Ukhnaa Khurelsukh, who was forced to resign as prime minister after protests earlier this year, will replace incumbent Khaltmaa Battulga who was denied an opportunity to seek re-election.

Ukhnaa Khurelsukh, presidential candidate of the Mongolian People's Party, attends a campaign rally ahead of the presidential election, in Ulaanbaatar, Mongolia June 5, 2021.
Ukhnaa Khurelsukh, presidential candidate of the Mongolian People's Party, attends a campaign rally ahead of the presidential election, in Ulaanbaatar, Mongolia June 5, 2021. (Reuters)

Former Mongolian prime minister Ukhnaa Khurelsukh has become the country's sixth democratically elected president, further consolidating the power of the ruling Mongolian People's Party (MPP).

Khurelsukh, who was forced to resign as prime minister after protests earlier this year, had an insurmountable lead over Sodnomzundui Erdene of the opposition Democratic Party with most of the votes tallied in a national election.

He will replace incumbent Khaltmaa Battulga, who was denied an opportunity to seek re-election following controversial changes to Mongolia's constitution that restricted presidents to one term in office.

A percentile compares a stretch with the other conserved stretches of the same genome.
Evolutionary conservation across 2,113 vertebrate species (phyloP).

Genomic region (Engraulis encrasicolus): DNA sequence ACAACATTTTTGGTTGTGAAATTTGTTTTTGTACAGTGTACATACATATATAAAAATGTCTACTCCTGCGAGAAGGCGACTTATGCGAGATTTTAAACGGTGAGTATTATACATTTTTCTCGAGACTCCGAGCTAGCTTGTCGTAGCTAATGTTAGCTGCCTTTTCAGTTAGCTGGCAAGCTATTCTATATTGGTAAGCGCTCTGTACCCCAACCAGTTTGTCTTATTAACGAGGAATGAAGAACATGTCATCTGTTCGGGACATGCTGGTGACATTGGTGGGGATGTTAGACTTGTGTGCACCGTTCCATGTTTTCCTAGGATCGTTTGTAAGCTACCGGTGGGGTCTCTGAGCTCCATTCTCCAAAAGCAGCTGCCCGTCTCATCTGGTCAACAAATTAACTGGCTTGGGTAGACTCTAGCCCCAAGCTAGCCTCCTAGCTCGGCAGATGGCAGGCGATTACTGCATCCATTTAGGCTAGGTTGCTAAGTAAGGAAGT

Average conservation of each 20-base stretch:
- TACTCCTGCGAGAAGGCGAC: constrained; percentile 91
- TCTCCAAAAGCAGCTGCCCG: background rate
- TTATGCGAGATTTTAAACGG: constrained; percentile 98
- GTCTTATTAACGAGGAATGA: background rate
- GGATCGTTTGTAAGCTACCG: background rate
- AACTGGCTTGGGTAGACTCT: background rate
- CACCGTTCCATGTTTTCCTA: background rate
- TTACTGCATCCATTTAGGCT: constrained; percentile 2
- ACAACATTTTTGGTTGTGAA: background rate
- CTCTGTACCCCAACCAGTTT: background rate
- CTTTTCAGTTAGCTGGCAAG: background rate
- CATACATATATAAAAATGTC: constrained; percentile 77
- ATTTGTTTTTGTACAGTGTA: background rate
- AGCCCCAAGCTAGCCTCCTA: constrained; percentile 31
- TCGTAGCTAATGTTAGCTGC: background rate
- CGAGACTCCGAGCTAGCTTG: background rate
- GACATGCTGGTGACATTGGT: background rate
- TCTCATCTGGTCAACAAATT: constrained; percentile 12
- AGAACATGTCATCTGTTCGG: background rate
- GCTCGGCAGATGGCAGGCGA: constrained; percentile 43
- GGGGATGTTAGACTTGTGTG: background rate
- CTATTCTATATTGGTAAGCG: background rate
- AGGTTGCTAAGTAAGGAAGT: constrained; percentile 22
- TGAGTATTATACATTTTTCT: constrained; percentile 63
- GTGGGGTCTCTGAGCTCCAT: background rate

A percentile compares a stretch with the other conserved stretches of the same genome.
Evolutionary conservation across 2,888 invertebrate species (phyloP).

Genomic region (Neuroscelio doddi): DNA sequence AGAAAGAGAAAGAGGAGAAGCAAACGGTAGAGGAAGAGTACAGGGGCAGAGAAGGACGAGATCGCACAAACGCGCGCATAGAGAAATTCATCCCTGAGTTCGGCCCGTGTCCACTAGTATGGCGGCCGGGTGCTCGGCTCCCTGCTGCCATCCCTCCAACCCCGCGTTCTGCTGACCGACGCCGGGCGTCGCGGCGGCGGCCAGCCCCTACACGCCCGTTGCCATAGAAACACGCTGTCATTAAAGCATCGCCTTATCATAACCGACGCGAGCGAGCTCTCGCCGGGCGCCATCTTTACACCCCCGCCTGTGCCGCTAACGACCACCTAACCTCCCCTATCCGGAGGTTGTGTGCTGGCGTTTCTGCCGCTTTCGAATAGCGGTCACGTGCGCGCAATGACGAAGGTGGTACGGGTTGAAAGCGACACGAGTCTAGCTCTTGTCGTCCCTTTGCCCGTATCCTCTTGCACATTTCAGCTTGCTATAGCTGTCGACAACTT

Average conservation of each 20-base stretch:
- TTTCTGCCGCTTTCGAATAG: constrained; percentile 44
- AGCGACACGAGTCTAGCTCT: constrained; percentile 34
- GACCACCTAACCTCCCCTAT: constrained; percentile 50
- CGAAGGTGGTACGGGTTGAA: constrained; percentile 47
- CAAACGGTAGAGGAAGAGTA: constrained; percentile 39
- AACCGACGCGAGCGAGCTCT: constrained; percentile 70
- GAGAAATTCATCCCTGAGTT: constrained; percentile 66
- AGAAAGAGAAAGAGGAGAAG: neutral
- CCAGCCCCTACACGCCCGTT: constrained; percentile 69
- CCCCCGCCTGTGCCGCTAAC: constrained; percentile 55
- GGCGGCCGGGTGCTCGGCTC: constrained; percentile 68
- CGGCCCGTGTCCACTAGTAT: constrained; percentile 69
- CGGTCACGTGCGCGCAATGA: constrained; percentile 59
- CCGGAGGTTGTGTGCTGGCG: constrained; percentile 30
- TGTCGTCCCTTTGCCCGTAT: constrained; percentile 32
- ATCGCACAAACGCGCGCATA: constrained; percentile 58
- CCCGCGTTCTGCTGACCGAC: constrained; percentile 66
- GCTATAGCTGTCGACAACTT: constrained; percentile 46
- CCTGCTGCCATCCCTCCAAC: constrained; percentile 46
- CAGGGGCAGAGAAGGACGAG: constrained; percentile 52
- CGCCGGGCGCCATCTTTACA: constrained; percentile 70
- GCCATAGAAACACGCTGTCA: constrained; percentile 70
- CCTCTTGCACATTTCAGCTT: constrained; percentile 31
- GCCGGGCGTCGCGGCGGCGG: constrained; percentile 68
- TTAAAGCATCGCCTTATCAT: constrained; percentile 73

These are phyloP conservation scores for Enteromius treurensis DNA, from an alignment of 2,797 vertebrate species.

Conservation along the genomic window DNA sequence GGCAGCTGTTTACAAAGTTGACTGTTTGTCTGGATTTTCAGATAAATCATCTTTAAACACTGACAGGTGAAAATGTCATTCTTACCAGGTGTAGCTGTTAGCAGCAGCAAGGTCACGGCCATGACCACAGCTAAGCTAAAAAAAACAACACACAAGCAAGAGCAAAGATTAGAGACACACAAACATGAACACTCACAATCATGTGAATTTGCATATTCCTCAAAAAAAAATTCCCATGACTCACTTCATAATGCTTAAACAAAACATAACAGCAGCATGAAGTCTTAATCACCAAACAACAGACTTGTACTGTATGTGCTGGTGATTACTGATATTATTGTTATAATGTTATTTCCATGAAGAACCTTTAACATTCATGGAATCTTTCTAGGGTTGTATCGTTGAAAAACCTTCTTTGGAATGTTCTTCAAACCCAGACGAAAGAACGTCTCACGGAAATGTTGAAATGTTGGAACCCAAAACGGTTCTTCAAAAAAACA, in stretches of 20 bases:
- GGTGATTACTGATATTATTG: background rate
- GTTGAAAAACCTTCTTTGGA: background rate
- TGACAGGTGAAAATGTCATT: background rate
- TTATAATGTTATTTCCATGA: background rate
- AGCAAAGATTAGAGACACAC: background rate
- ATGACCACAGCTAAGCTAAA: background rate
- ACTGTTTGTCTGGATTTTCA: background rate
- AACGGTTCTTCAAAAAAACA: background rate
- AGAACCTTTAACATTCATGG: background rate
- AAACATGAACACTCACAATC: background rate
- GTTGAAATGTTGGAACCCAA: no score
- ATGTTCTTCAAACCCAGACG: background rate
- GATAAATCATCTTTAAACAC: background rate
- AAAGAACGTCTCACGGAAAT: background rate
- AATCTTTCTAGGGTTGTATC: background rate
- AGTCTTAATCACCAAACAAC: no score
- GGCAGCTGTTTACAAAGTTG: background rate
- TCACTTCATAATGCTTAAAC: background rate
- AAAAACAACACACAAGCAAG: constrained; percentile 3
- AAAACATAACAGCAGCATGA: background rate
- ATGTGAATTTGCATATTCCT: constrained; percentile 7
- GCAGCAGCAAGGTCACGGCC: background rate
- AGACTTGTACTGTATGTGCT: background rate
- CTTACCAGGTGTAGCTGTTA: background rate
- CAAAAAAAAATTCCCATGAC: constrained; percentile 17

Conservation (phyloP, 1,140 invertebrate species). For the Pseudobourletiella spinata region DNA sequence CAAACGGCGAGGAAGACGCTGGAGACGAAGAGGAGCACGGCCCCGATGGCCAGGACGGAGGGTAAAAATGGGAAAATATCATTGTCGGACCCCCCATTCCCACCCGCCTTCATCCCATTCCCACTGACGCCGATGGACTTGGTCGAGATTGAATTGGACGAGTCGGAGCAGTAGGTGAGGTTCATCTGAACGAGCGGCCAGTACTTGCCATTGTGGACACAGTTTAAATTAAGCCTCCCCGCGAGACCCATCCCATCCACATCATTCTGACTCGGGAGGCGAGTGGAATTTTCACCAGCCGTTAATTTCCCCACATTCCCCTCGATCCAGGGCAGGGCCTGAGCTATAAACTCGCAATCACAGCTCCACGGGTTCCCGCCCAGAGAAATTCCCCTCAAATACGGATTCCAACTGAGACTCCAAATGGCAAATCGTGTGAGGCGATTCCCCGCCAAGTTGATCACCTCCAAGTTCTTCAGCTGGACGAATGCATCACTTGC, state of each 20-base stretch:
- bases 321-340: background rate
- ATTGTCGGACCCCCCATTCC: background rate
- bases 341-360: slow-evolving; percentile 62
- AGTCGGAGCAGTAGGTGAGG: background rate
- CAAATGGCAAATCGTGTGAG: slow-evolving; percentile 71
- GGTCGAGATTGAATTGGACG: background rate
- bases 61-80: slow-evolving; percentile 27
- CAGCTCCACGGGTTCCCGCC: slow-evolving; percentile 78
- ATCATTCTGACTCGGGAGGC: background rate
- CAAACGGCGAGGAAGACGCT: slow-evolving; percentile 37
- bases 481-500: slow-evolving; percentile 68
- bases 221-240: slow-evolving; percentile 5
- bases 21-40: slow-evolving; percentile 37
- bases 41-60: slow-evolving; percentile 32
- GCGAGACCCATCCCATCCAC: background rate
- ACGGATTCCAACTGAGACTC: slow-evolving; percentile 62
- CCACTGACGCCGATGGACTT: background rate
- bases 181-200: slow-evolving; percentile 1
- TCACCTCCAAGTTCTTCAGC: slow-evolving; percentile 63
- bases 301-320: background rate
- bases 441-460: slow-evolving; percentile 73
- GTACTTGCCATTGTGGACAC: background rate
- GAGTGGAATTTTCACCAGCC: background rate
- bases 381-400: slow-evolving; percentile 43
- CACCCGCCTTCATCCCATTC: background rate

Khurelsukh's victory follows a low-key campaign marred by Covid-19 restrictions. Most outdoor events were cancelled on Saturday after the outsider candidate Dangaasuren Enkhbat of the National Labor Party tested positive for the coronavirus.

Mongolia's hybrid political system gives its elected parliament the right to appoint governments and decide policy, but the president has the power to veto legislation and hire and fire judges.

With the presidency often controlled by the opposition party, the division of power has created political deadlock that some believe has held back Mongolia's development.

READ MORE: Mongolian opposition coalition collapses

Khurelsukh's election is expected to give the MPP more control over the levers of power, though he is obliged to relinquish his party affiliation as soon as he takes office.

The Democratic Party campaigned under the slogan "Mongolia without Dictatorship," and Erdene warned that the country was sliding towards a one-party state.

It remains unclear what the MPP's consolidation of power will mean for Mongolia’s biggest foreign investment project, the Oyu Tolgoi copper mine run by Rio Tinto, which the government in Ulaanbaatar has sought to renegotiate as construction costs surge.

Source: Reuters